They’re (unbelievably) not the only bad line in town. Their defensive counterparts fail to generate any meaningful pressure without utilizing a blitz. Our four man rush might as well just drop back into coverage and take away the checkdowns for as much difficulty as they give the opposing quarterback. Did you know that when you put your hands on the other team’s QB, you’re allowed to tackle him? I know the rules favor the offense to an offensive degree (I don’t like what I did there either), but some of our coaches need to remind the defenders to bring the passer down and not just pat him on the back on the way past. If you have the chance to lay a hit on the kind of guy who taunts you on the way out of the game (and anyone pretending that Josh Allen waving in players’ faces isn’t textbook taunting is Josh Allen), make sure you take advantage of it. Aim for the center of mass. Wrap up with your arms. Make a clean, solid hit. They teach those fundamentals in Pop Warner. Is there a level below Pop Warner? There’s no way we hired coaches from there, is there?

To continue ragging on our coaching until I’m blue in the face:

The team again left points all over the field

What’s to become of Jason Sanders? He was automatic last season. Now he’s shanking essentially extra points in games where points are desperately needed. He nailed a 51 yarder later in the game, so he’s not completely broken, but he’s now equally Dr. Jekyll and Mr. Hyde. His early miss left 3 points off the board. Also in the first half was the ‘Encapsulation of All Things Coaching’ play: the fumble on the botched snap and motion, which occurred in the red zone. Pessimists say that left another 3 off the board and optimists will go as high as 7. Finally, there was a botched punt return by Buffalo that went into their end zone that, had Miami recovered, would have resulted in another touchdown. That’s anywhere from 9-3 to 20-3 at the half. Am I allowed to blame it on coaching again? Great, because I am.

Our kicker was lights out last year and now he’s shaky. Eight weeks into the season our offense was so unprepared to line up that it cost them a possession on a completely insane fumble. AND THEN. Well, I can’t really blame the coaches for us not recovering a fumble in the end zone with the luck involved in something like that, but I don’t care BOOOOO COACHES. Make our special teams guys a little faster, I guess.

If Miami had gone into the half up 9-3 or, Cthulhu willing, 20-3, it might have changed the whole outlook of the game. Knowing our team, probably not, but bad teams need to take advantage of every opportunity. Instead, we’re the Sultans of Squander.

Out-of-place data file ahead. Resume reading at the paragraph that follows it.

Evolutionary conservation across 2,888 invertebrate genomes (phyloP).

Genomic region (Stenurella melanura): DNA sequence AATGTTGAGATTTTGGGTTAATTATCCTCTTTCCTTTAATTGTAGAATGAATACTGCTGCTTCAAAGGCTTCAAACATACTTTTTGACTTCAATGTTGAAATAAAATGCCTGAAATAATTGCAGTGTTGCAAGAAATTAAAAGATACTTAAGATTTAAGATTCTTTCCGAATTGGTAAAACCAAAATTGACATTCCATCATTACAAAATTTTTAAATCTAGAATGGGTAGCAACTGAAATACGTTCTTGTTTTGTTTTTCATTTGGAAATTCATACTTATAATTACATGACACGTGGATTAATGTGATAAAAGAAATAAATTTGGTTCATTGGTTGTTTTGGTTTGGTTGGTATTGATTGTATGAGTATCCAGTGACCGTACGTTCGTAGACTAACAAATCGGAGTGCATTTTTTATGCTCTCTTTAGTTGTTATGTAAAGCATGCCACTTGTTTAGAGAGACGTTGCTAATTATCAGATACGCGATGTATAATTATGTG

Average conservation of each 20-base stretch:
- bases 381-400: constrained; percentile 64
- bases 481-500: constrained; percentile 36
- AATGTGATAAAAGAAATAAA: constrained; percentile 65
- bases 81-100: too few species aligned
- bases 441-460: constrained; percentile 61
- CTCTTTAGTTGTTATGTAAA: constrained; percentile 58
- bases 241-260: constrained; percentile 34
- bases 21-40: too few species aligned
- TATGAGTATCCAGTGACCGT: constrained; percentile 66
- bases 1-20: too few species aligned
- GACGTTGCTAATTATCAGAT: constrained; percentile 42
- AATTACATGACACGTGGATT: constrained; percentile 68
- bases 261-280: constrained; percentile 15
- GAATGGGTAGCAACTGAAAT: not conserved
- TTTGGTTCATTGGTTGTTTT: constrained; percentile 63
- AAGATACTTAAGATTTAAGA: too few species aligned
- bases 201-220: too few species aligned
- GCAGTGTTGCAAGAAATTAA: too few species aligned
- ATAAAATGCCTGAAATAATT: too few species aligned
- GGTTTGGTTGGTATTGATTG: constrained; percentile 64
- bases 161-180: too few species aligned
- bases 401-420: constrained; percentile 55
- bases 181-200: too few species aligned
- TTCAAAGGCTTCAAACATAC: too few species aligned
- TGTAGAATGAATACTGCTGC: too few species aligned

The announcers might as well be employed by the Bills

There’s a rule against name calling on this site and I’m going to respect it. James Lofton was a much better player than he is an announcer and that’s how I’m going to stick to phrasing it. I realize he played in Buffalo for four seasons. How is it that there always seems to be an announcer who was a former player for the Dolphins’ opponent? Are there no former Dolphins players in national announcing positions? Some key insights throughout this contest were:

  • Lamenting that Sean McDermott didn’t challenge an early play in which Tua’s knee could have been down before he threw an incomplete pass. It was 2nd and 9. A successful challenge would have made it 3rd and 20. Miami picked up 21 on 3rd down. You’ll notice that means the challenge wouldn’t have changed anything.
  • Stating that a ‘facemask penalty proves costly for the Dolphins’ when the net loss was 7 yards.
  • Insinuating that if Dawson Knox (21 rec, 286 yds, 5 TDs) was playing, the Bills wouldn’t have had such a poor 3rd down conversion rate in the first half. As though he was the missing piece instead of simply choosing to throw to wide open Cole Beasley like the Bills did for the rest of the game.
  • Filling any gap in action with quotes from Emmanuel Sanders and others about how amazing all of the Bills players are as teammates.

I know. The Dolphins will get respect when they deserve respect. But I’d like it if the announcing crew at least feigned being objective for a little while. It’s painful enough to watch the Fins, so to have to listen to, let’s say, less than perfect analysis in tandem is soul sucking.

We hung with a much better team longer than expected

It’s the only possible positive you can eek out of this game. For a little over three quarters, the Dolphins kept it close on the scoreboard. They were within one score up until 3:29 left in the 4th quarter. In the end, it was still a 15 point loss on the way to 1-7.

If Sunday’s first half defense showed up for whole games, we might be looking at a very different year. Flashes like that tell me that the players aren’t incapable. It tells me that they aren’t being put in the best position (sometimes literally) to excel. Without being in the building or the locker room, I have no idea why that is, but it’s painfully obvious. I also have no idea if Brian Flores and his crew are capable of making enough changes to turn it around any time this year. I’m starting to think we’re going to limp our way to 1-16 and come back next year with the same leadership in place. That’s a spooky thought.

Miss the game because you were in a candy coma? You made the right choice. The Fins would have gotten away with it too if it weren’t for that meddling coaching staff. Shriek your lamentations into the gaping maw of the comment section below.